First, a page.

Breast cancer in young women – defined in this report as women less than 40 years of age – is not a phenomenon that has received much attention to date in Australia. Yet almost
800 young women per year are diagnosed. While the incidence of breast cancer is not as high as in older generations, young women face an utterly disproportionate burden of impact on every aspect of their lives. This is poorly publicised, and even more poorly understood, thereby adding to that burden.
From the moment of concern when typically they may discover a worrying change in their breasts, young women face an uphill battle. Even being taken seriously with their request for diagnostic testing can be a challenge.
Young women tend to think they are ‘bullet proof’. They are often fit, active and lean with no discernible risk factors. Because the incidence of breast cancer in the 20s and 30s is low, when it does occur it takes everyone by surprise. Mammographic screening is not offered to women under 40 in Australia, because it is not particularly effective in younger age groups. So, young women must rely on breast self-examination or clinical breast examination to find any changes.
For young women, having an accurate understanding of family history can be an important tool to aid early diagnosis. However, it’s important that young women don’t overestimate the role of family history in breast cancer. We know for women of all ages, only a maximum of 15% of breast cancers are related to family history.
Although breast cancer is not common in young women, those affected are typically diagnosed with more aggressive sub-types of the disease and larger tumours – which means a poorer prognosis. Because young women often manifest with ‘triple negative’ disease, there are few targeted therapies available for them – unlike older women who most often manifest with hormonally-driven breast cancers responsive to antihormone therapies. So, young women are often aggressively treated with chemotherapy, which can be effective but also a ‘blunt instrument’ in killing healthy cells as well as cancer cells, with effects for years to come. Treatments can have severe impacts on young women’s abilities to remain employed and certainly to remain employed in the same job and with the same working conditions. This in turn can have very significant impacts on their financial situation and future career prospects.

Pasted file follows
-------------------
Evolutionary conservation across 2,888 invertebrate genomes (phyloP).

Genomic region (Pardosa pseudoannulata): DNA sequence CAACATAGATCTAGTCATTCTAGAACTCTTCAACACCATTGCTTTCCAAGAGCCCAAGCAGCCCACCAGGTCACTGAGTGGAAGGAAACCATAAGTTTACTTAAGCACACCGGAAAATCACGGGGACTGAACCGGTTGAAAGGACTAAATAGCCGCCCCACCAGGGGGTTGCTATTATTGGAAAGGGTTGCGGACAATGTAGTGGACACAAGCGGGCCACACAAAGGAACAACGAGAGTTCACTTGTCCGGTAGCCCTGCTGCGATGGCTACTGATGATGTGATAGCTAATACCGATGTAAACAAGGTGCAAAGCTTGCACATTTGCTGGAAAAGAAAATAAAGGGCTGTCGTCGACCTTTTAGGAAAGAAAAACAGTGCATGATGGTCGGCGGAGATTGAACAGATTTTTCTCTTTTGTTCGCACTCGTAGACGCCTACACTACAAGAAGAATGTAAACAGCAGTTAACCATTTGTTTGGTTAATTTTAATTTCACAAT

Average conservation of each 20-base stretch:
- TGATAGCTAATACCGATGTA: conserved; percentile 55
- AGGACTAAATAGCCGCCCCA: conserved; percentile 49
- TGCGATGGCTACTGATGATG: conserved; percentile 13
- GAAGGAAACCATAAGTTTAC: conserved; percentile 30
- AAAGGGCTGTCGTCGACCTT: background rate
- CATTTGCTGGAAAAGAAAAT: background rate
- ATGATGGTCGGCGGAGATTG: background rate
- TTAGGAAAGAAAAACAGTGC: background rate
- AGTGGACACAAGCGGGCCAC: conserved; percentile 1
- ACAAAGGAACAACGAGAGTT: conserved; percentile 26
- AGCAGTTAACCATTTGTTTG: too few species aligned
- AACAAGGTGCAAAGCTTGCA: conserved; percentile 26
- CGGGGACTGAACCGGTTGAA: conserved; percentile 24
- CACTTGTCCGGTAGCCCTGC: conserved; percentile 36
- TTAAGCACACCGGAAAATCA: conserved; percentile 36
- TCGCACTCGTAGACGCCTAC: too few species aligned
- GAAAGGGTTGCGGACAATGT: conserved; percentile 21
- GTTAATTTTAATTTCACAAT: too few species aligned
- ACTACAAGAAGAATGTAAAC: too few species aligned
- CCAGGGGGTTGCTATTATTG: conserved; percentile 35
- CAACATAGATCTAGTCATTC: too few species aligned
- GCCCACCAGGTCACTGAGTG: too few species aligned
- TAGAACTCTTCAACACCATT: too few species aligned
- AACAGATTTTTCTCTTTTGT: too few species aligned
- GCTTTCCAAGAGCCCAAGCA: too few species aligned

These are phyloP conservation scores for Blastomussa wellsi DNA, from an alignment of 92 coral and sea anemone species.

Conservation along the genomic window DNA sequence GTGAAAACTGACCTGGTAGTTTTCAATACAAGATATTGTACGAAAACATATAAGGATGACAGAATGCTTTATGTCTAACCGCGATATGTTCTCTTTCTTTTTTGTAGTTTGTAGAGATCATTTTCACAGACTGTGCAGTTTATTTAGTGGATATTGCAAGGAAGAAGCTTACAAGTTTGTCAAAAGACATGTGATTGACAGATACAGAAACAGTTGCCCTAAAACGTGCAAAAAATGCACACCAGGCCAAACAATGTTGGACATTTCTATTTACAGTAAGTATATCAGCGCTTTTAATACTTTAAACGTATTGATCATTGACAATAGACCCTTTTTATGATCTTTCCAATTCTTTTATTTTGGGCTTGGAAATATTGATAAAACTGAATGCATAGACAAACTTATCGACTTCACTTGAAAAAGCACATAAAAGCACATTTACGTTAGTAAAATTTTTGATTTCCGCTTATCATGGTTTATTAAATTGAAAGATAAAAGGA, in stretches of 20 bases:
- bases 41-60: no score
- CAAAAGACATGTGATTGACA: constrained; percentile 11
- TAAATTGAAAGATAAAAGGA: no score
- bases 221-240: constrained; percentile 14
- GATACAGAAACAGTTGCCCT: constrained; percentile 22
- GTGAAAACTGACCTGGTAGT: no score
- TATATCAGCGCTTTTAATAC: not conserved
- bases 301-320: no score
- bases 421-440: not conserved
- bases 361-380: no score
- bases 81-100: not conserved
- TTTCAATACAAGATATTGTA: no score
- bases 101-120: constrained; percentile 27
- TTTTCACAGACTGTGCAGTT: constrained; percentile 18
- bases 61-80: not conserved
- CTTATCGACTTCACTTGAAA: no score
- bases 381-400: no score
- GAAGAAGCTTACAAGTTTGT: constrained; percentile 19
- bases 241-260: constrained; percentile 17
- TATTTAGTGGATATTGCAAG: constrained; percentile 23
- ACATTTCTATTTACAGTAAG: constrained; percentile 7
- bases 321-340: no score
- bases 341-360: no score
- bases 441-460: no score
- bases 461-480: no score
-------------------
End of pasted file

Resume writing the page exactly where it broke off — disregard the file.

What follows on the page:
More young women die of their disease, compared with older women, and they have a higher rate of recurrence and spread from the breast to other parts of the body, such as the bone, liver, lungs and brain. Once that metastasis has happened, the science today can keep them alive for some years, but ultimately cannot save them – yet. Young women in this situation are particularly challenged. The content in this report focuses on early detection and management of primary breast cancer. However, we are very conscious of the unmet needs of young women whose breast cancer has spread, and recognise the requirement for further support, greater awareness, better therapies and more research for these women.